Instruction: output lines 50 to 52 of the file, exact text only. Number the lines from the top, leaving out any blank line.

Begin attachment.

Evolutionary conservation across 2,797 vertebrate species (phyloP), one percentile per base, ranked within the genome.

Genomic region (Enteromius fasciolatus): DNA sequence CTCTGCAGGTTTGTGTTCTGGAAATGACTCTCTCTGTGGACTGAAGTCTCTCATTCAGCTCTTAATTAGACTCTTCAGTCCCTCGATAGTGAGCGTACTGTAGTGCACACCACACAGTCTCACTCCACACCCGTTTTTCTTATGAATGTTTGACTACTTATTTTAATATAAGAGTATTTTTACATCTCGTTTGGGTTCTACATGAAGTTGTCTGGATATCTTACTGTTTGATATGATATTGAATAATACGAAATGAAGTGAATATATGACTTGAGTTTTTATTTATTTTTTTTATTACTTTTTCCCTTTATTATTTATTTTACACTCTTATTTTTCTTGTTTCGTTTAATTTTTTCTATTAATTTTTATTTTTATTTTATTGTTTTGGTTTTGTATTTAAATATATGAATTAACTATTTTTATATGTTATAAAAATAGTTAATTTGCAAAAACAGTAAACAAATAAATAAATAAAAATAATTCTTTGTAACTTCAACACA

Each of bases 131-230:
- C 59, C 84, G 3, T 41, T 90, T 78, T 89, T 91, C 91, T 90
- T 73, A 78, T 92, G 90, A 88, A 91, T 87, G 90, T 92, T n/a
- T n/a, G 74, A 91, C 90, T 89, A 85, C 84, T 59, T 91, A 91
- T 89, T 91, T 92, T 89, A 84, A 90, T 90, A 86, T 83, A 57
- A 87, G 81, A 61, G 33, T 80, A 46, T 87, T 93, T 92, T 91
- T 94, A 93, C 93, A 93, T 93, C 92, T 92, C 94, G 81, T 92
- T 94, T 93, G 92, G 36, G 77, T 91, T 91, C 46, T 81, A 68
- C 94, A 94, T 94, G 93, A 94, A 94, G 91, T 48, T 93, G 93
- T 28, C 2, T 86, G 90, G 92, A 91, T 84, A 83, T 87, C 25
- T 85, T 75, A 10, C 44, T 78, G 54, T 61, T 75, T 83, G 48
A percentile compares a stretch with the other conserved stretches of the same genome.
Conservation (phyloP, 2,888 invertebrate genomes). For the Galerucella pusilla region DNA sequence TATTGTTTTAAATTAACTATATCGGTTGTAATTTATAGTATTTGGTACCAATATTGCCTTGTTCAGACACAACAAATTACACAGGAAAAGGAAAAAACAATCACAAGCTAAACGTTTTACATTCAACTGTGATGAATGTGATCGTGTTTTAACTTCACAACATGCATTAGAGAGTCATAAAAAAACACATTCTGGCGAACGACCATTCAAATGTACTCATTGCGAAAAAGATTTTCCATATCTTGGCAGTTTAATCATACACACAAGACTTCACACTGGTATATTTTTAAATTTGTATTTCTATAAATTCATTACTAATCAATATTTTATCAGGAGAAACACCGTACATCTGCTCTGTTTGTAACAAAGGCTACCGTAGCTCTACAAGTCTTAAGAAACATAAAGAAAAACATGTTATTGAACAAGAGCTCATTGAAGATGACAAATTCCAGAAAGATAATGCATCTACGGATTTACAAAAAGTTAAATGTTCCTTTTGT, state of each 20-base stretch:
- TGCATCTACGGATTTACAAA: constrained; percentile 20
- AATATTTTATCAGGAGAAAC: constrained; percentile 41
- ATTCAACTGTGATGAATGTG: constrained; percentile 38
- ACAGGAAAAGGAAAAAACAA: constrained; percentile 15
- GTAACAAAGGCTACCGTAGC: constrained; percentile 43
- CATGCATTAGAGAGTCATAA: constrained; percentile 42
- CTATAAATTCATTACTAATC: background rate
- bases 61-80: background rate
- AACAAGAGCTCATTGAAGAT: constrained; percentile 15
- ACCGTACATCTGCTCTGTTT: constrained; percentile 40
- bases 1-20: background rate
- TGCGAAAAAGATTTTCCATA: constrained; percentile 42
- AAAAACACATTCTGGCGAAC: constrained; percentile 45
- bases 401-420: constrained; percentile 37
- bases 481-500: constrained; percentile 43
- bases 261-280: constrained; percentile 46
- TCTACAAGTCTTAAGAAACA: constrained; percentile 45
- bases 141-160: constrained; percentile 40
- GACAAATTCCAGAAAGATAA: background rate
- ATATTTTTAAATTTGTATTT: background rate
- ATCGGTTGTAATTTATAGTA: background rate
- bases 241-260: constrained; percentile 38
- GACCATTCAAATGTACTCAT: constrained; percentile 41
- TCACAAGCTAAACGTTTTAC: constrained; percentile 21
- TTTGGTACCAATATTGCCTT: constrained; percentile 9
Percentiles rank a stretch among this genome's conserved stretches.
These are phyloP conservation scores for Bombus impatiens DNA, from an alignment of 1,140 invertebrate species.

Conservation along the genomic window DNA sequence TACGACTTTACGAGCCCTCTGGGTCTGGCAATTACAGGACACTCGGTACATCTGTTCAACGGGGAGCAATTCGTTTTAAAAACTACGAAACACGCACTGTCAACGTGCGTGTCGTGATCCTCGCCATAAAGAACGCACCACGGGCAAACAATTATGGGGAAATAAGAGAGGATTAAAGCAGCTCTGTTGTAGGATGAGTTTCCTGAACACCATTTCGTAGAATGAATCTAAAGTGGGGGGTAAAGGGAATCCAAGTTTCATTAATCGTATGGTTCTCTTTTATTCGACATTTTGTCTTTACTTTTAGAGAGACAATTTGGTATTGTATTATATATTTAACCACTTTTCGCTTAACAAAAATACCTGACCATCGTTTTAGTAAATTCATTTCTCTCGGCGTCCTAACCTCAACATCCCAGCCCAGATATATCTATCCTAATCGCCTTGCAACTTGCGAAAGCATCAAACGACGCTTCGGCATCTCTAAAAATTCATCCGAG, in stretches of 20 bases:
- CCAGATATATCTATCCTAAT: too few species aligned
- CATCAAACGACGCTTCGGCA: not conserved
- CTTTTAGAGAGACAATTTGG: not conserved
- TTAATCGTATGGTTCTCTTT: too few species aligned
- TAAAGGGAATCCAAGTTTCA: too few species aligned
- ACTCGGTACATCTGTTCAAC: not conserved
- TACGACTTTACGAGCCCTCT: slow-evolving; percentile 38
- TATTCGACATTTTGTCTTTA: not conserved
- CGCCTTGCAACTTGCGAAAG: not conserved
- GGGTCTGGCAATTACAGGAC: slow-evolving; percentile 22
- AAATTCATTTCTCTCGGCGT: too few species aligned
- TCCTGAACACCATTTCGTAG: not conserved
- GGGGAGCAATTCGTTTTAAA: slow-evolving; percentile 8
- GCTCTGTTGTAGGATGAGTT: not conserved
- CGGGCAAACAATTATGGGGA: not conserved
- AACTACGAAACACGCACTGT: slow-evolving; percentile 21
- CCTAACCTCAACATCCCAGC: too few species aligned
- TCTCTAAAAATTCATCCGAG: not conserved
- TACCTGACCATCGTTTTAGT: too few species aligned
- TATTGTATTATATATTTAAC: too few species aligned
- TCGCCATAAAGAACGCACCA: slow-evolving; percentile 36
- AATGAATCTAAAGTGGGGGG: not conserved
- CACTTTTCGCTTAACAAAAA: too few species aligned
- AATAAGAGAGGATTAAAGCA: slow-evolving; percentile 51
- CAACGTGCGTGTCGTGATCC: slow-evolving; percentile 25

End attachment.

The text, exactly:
- TACGACTTTACGAGCCCTCT: slow-evolving; percentile 38
- TATTCGACATTTTGTCTTTA: not conserved
- CGCCTTGCAACTTGCGAAAG: not conserved